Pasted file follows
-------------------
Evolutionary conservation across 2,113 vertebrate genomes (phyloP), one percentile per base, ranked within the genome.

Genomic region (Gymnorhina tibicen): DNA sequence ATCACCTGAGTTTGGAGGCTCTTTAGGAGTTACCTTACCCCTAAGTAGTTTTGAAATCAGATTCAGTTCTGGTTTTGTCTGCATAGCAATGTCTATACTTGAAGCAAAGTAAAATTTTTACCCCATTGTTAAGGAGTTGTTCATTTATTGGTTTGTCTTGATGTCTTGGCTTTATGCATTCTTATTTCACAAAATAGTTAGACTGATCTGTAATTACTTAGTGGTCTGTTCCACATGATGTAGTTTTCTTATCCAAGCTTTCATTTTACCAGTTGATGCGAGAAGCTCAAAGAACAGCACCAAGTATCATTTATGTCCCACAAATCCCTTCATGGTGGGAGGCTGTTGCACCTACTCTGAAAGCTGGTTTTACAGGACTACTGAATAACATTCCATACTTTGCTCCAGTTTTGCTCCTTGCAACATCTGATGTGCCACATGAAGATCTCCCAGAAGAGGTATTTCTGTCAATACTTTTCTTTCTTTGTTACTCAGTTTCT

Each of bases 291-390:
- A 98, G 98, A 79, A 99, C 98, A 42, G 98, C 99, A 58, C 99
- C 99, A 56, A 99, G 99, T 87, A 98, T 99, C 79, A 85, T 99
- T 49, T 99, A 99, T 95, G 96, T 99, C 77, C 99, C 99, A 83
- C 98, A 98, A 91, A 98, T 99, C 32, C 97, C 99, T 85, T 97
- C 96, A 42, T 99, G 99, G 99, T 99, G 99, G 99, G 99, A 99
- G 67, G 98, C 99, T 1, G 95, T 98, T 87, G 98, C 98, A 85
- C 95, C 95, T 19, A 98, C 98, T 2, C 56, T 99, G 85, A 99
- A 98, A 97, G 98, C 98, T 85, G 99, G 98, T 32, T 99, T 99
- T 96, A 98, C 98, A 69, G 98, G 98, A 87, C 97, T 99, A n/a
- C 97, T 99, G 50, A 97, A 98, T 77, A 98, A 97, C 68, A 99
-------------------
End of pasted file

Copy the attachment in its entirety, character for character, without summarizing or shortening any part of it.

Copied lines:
Evolutionary conservation across 2,113 vertebrate genomes (phyloP), one percentile per base, ranked within the genome.

Genomic region (Gymnorhina tibicen): DNA sequence ATCACCTGAGTTTGGAGGCTCTTTAGGAGTTACCTTACCCCTAAGTAGTTTTGAAATCAGATTCAGTTCTGGTTTTGTCTGCATAGCAATGTCTATACTTGAAGCAAAGTAAAATTTTTACCCCATTGTTAAGGAGTTGTTCATTTATTGGTTTGTCTTGATGTCTTGGCTTTATGCATTCTTATTTCACAAAATAGTTAGACTGATCTGTAATTACTTAGTGGTCTGTTCCACATGATGTAGTTTTCTTATCCAAGCTTTCATTTTACCAGTTGATGCGAGAAGCTCAAAGAACAGCACCAAGTATCATTTATGTCCCACAAATCCCTTCATGGTGGGAGGCTGTTGCACCTACTCTGAAAGCTGGTTTTACAGGACTACTGAATAACATTCCATACTTTGCTCCAGTTTTGCTCCTTGCAACATCTGATGTGCCACATGAAGATCTCCCAGAAGAGGTATTTCTGTCAATACTTTTCTTTCTTTGTTACTCAGTTTCT

Each of bases 291-390:
- A 98, G 98, A 79, A 99, C 98, A 42, G 98, C 99, A 58, C 99
- C 99, A 56, A 99, G 99, T 87, A 98, T 99, C 79, A 85, T 99
- T 49, T 99, A 99, T 95, G 96, T 99, C 77, C 99, C 99, A 83
- C 98, A 98, A 91, A 98, T 99, C 32, C 97, C 99, T 85, T 97
- C 96, A 42, T 99, G 99, G 99, T 99, G 99, G 99, G 99, A 99
- G 67, G 98, C 99, T 1, G 95, T 98, T 87, G 98, C 98, A 85
- C 95, C 95, T 19, A 98, C 98, T 2, C 56, T 99, G 85, A 99
- A 98, A 97, G 98, C 98, T 85, G 99, G 98, T 32, T 99, T 99
- T 96, A 98, C 98, A 69, G 98, G 98, A 87, C 97, T 99, A n/a
- C 97, T 99, G 50, A 97, A 98, T 77, A 98, A 97, C 68, A 99